The 2.5 miles of the Jurassic Coast between the River Otter near Budleigh Salterton and the sheltered inlet of Ladram Bay is characterised by vertical cliffs of red sandstone, up to 200 feet high, above narrow, quite steeply sloping beaches of shingle or sand, exposed only at low tide. The coast path runs mostly right at the edge of the cliffs, and the vegetation is limited, so the majority of the shoreline is in full view, but unlike many other sections of the coast the cliffs are not really explorable from below since two points at either end have sheer rock faces that are submerged at the base except perhaps for a very short time at low tide - these are Smallstones Point, at the edge of Ladram Bay, and Danger Point to the southwest.
The short (third of a mile) section from the River Otter to Danger Point is more accessible, however, reached by wading the lower end of the river, and includes a couple of small bays, with much jumbled, eroded rock, leading to the impassable cliff. Inland, the coast path runs past fields and small patches of bushes, not near any roads, and is infrequently walked, with the exception of the northern reaches, close to the year-round holiday camp at Ladram Bay. About half of the path is bordered on the seaward side by low hedges, the remainder just by grass, and the scenery is impressive all the way. Northeast of Ladram Bay the coastline becomes even more spectacular, with taller cliffs and several large sea stacks.
Most of the rocks in the cliffs are red, Triassic-era Otter Sandstone (part of the Sherwood Sandstone group), and the layers are nearly flat, just dipping gently down to the east, though in the west, beside the River Otter, the upper edge of the underlying Budleigh Salterton Pebble Beds are exposed, also predominantly red in colour.
A walk along the coast can begin in the north from Ladram Bay, using the paid public car park, or in the south along a narrow lane off the B3178, that crosses to the east side of the River Otter; vehicles can be left just before the road ends, at the entrance to South Farm. From here, a path heads south for 0.7 miles to the edge of the cliffs at Otterton Point, overlooking the estuarine mouth of the river (a Site of Special Scientific Interest), then swings round to the northeast on route to Ladram Bay. The mouth of the river is bordered by a short cliff, which has water several feet deep at its base, and this generally prevents easy access to the inter-tidal rocks beyond; instead these are easier to reach if starting from Budleigh Salterton on the far side, since south of the cliff the water spreads out as it flows over a wide band of pebbles, and becomes just a few inches deep.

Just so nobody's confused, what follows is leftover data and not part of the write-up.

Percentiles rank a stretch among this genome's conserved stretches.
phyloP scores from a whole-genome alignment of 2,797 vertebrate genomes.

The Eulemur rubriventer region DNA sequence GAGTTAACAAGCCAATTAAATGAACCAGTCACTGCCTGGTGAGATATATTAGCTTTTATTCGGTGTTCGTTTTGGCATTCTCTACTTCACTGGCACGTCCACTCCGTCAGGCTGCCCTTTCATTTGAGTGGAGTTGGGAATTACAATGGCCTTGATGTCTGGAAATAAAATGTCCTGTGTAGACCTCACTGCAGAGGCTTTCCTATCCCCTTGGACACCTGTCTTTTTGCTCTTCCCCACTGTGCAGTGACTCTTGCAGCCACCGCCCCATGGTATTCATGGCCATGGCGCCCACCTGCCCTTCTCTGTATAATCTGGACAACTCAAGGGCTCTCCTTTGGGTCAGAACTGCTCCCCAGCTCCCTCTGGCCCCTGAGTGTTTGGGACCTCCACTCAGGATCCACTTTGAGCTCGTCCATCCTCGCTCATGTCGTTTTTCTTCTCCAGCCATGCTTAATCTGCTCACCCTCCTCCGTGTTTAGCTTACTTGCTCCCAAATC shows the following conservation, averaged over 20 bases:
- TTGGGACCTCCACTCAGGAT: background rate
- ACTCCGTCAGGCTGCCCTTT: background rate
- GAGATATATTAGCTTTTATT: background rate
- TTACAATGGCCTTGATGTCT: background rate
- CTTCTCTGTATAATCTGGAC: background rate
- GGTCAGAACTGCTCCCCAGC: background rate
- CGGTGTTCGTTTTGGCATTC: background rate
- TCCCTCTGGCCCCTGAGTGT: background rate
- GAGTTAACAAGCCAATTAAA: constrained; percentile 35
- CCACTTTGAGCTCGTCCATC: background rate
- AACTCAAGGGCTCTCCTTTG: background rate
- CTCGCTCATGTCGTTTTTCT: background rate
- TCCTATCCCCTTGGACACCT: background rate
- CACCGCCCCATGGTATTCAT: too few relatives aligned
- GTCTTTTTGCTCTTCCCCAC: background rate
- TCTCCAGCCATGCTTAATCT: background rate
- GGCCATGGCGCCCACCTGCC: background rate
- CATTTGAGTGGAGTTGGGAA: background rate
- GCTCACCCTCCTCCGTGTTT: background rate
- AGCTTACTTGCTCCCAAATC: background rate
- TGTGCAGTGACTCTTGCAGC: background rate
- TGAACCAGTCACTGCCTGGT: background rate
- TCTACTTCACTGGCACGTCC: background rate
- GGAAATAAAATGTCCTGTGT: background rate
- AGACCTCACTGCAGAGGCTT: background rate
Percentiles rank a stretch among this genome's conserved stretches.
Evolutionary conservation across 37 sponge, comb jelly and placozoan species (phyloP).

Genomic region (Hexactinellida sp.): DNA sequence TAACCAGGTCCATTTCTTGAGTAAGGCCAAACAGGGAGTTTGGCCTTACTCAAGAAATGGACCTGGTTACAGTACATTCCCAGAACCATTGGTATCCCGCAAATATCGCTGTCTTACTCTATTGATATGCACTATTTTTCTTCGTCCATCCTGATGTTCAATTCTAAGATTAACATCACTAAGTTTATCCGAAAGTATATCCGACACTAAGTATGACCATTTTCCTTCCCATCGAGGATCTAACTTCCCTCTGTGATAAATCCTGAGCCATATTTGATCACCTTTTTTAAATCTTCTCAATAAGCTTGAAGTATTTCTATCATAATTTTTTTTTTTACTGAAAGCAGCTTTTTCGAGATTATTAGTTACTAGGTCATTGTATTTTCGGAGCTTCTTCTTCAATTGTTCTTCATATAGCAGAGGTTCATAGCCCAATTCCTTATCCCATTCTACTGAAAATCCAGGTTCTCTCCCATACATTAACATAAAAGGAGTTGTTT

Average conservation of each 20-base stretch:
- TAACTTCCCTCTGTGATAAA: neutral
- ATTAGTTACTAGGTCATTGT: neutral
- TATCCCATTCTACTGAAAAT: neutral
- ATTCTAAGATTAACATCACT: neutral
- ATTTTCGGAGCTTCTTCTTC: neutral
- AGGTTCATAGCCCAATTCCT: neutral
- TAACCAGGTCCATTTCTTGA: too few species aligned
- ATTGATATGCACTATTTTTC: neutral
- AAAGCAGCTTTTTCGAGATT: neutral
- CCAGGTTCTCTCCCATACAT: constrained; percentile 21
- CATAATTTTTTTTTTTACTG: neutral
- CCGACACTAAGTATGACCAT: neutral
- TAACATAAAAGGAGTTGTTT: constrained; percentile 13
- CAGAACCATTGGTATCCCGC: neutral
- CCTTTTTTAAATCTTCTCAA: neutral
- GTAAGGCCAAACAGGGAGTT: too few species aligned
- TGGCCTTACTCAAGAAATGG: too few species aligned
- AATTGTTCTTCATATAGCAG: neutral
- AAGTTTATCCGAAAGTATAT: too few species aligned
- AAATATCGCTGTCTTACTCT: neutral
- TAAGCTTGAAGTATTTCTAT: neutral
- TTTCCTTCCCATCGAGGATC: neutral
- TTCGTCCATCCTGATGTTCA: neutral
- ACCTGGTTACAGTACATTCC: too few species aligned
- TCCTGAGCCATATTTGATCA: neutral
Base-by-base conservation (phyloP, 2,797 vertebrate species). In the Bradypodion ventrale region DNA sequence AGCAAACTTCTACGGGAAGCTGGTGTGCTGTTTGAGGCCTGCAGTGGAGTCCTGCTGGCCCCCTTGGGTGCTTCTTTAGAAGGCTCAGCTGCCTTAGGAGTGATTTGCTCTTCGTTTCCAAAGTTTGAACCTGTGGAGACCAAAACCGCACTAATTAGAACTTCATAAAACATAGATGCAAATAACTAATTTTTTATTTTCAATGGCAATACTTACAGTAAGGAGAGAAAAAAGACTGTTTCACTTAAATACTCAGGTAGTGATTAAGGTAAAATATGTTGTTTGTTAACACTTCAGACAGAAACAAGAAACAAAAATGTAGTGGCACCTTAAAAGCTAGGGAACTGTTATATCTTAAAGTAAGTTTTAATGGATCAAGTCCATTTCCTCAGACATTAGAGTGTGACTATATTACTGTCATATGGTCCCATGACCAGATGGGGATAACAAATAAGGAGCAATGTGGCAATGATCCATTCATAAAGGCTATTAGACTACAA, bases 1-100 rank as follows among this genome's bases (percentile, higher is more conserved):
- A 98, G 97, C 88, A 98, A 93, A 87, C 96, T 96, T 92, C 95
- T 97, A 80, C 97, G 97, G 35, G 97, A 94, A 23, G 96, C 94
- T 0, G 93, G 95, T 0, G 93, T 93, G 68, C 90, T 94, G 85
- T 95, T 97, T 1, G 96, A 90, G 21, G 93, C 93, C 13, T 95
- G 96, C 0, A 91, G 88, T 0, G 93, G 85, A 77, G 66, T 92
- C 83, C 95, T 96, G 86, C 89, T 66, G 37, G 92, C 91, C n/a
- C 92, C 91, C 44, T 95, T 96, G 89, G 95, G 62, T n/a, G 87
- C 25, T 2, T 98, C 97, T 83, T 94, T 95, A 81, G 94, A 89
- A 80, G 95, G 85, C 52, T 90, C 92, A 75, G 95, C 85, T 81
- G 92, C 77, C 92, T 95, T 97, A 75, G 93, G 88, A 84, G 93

From the parking place along South Farm Road, the coast path heads due south along the edge of a field, across a tiny stream then over a minor ridge, descending to a grassy area beside the mouth of the river, here lined by an isolated belt of Scots pine trees growing on a bluff about 40 feet above the water. Steps lead down to a sheltered pebble beach backed to the south by the red cliffs of Otterton Point, with a smaller red rock outcrop on the north side. Another, overgrown, spur path climbs to the very top of the point and gives good views up and down the coast, unlike along the main path which stays out of sight of the sea for a little while, hidden by a thick hedgerow. The extensive rocks south of the point, exposed at low tide, include a slightly elevated plateau named Otterton Ledge, reached either by wading across the river, starting from the pebble beach, or from Budleigh Salterton. The ledge is split by little channels and contains innumerable rock pools. Walking northeast, the coast curves round a small bay below Otterton Point, then past two minor headlands to a slightly larger bay, partly sandy, on the far side of which are some bigger boulders and then the sheer cliff of Danger Point, beyond which travel is not recommended.
From Otterton Point, the coast path turns east then northeast, soon passing above Danger Point and then a longer straight line of cliffs up to the next minor promontory, Black Head, named, like Coal Beach to the south, for the darker colour of the rocks. The cliffs become higher as the land rises steadily, up to a highpoint of 210 feet just beyond Brandy Head, a protruding point at the north end of Poolness Beach, a narrow strip of sand and pebbles. The next section, similar in appearance, includes the only significant sea stack hereabouts, a red outcrop known as Twopenny Loaf Rock, at the centre of a generally rockier band that extends north to Chiselbury Beach, a more extensive sandy bay that like all beaches along this stretch, is completely unreachable from above owing to the tall, crumbling cliffs. North of the beach are more jumbled rocks, leading to Smallstones Point, followed by the sheltered inlet of Ladram Bay, accessible from the road to the holiday camp. One other point of interest, about halfway along the path (right opposite Twopenny Loaf Rock), is the ruin of the Brandy Head observation hut, a concrete structure built during World War II, used by the RAF for testing cannons and gun sights.